Academies open for more than two years make less progress than non-academies, NFER found

Janet Downs's picture
Academies open for more than two years, on average, made less progress between Key Stage 2 and Key Stage 4 than non-academy schools, the National Foundation for Educational Research* (NFER) found.

At first sight, it appeared academies, on average, achieved a higher average GCSE point score and had a higher proportion of pupils achieving 5+ A*-C grades than non-academies.  But when the NFER stripped out equivalent examinations this was no longer the case:

1         There was no significant difference in progress made between Key Stage 2 and Key Stage for non-academies and academies that had been open for less than two years.

2         Academies open for more than two years made less progress between Key Stage 2 and Key Stage 4 than non-academies.

Longitudinal analysis looked at the GCSE attainment figures in a slight different way.  Researchers found a “significant increase in progress” for the 2011 GCSE cohort in academies BUT this was not repeated in 2012.  There was no significant difference in 2012 between the rate of improvement in GCSE results between non-academies and academies.  NFER wrote:

“What this means in practice is that, based on the 2012 GCSEs, we do not see a jump in attainment following a school taking academy status.”

NFER said its analysis doesn’t “confirm, or refute, the claim that academy schools lead to improved progress” because the 2011 and 2012 results contradicted each other.   At the same time, NFER said any improvement in progress in academies may not actually be attributable to academy status.  It may be the result of other factors such as the “quality of school leadership or the quality of teaching”.  These qualities are, of course, also found in non-academies.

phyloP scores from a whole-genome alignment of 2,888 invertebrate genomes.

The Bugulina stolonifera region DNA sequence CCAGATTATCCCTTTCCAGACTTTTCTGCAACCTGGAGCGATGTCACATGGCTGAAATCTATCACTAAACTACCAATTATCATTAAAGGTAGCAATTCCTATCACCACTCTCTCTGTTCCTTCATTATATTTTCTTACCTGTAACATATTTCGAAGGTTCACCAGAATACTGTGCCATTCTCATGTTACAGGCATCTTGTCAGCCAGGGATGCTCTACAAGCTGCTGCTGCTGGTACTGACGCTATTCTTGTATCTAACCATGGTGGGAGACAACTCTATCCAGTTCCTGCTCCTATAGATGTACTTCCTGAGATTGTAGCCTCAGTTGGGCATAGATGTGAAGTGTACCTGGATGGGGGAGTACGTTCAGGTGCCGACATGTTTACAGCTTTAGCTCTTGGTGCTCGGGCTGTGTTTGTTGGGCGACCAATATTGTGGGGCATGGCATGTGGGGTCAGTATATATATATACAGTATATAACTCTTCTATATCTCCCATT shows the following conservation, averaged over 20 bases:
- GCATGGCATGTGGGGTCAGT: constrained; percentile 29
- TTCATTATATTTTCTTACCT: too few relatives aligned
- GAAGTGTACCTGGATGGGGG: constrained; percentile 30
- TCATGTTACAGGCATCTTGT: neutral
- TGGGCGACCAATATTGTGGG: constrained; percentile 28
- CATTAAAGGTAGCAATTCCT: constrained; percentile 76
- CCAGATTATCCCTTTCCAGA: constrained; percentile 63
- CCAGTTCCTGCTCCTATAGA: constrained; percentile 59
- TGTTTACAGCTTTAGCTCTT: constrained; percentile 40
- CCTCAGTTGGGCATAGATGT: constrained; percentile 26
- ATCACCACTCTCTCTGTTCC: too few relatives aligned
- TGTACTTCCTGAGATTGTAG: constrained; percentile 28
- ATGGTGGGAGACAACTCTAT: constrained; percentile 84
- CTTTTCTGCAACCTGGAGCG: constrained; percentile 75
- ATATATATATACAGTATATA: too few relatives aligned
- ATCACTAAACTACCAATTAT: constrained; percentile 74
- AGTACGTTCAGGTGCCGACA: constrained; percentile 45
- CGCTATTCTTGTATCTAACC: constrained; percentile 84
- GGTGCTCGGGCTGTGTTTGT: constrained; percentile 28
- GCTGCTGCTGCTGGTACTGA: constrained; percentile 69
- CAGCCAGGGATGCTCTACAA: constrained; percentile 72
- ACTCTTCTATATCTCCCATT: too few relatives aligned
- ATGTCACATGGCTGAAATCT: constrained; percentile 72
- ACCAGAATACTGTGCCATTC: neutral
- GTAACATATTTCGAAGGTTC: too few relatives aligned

If the NFER were able to run models which could reliably measure these qualities, they may find there’s a “strong positive association” between these qualities and GCSE attainments.  If these qualities were reliably identified, NFER wrote, “the association between academy status and attainment becomes much reduced, or disappears entirely”.

It’s worth noting that PwC** made similar comments in 2008: when academies improved, they were using similar methods to those found in improving Local Authority schools.  PwC concluded:

“There is insufficient evidence to make a definitive judgement about the Academies as a model for school improvement” and “the process of change was complex and varied and could not be ascribed to a “simple uniform ‘Academy effect’”.

The Ofsted Annual Report 2010/11 identified qualities likely to be found in good and outstanding schools.  Academy status was not one of them.

Henry Stewart’s analysis, confirmed by academics from Leeds and Manchester Universities, found there is no ‘Academy effect’.  The Academies Commission (2013) found many previously underperforming non-academy schools in disadvantaged areas did just as well as similar academies.  Results in sponsored academies were slightly lower than similar non-academy schools when equivalent (non-GCSE) exams were removed from the figures.

Although NFER was keen to point out its research neither confirmed nor denied an ‘Academy effect’, its findings when combined with earlier reports tend to confirm there is no such thing.

Thanks to Roger Titcombe for sending us a link to the NFER report.

Note: The NFER intends to analyse GCSE results for 2013 and 2014 to see if “effects remain stable”.


*Rutt, S. and Styles, B. (2013). Analysis of Academy School Performance in the 2011 and 2012 GCSEs (LGA ResearchReport). Slough: NFER.

**See faq above re PwC 2008
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